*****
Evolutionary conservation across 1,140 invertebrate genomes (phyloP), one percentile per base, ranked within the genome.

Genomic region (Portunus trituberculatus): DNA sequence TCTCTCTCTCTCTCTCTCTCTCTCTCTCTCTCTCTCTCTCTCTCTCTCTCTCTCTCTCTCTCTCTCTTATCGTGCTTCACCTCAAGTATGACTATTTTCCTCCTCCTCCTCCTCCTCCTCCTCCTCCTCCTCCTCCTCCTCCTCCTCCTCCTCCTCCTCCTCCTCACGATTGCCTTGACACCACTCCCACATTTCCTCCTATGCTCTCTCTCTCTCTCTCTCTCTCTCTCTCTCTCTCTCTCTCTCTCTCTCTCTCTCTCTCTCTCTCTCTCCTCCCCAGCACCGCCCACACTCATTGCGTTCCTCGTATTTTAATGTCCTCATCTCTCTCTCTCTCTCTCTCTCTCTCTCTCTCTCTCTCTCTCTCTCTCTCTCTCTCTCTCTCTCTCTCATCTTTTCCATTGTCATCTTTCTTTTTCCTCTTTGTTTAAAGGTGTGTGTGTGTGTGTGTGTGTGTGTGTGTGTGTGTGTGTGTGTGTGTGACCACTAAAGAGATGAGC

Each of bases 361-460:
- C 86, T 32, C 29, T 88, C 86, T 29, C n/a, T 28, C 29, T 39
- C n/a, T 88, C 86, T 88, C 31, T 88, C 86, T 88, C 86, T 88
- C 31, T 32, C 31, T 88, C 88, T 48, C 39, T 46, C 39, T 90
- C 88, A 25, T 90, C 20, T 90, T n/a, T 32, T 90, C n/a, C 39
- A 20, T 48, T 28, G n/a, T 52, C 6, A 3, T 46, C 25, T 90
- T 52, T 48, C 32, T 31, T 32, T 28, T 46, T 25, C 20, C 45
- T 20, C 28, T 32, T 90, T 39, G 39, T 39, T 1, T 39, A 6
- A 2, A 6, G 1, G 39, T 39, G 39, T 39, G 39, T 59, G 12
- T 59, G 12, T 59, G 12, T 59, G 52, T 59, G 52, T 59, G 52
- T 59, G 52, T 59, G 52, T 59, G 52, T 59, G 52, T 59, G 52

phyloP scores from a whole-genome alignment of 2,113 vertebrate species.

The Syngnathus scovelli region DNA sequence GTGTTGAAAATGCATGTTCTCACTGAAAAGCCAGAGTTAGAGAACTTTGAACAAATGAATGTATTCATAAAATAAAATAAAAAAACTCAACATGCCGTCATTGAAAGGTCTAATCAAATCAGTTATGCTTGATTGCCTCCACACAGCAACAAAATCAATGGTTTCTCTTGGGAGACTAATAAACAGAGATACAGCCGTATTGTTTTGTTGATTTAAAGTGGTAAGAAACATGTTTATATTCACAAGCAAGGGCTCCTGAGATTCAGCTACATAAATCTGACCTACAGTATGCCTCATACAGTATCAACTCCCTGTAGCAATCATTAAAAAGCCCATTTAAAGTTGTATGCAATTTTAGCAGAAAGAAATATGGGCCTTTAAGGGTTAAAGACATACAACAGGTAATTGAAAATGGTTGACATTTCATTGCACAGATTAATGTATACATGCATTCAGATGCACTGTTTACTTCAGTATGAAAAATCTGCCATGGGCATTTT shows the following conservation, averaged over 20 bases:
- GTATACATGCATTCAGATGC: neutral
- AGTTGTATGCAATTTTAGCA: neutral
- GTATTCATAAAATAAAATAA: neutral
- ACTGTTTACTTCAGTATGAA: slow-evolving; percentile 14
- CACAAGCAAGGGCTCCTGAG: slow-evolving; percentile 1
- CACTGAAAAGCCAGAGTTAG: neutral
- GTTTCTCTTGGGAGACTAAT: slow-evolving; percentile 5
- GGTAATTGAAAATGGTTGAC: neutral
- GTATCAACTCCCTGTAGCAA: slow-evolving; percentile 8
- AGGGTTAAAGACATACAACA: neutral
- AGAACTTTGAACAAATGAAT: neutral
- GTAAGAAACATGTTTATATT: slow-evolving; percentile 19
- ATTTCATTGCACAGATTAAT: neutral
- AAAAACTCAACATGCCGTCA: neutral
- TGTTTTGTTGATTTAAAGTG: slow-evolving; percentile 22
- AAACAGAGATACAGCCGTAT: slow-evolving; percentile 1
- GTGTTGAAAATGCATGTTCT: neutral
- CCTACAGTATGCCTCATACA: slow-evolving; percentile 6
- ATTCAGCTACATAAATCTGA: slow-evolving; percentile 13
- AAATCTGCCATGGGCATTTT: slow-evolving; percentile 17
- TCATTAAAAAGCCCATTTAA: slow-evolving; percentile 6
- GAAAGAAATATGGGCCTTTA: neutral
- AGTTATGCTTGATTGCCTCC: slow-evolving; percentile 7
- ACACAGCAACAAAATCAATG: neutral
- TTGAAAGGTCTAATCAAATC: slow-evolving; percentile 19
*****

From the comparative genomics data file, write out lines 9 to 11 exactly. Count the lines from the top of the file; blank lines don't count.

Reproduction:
- T 52, T 48, C 32, T 31, T 32, T 28, T 46, T 25, C 20, C 45
- T 20, C 28, T 32, T 90, T 39, G 39, T 39, T 1, T 39, A 6
- A 2, A 6, G 1, G 39, T 39, G 39, T 39, G 39, T 59, G 12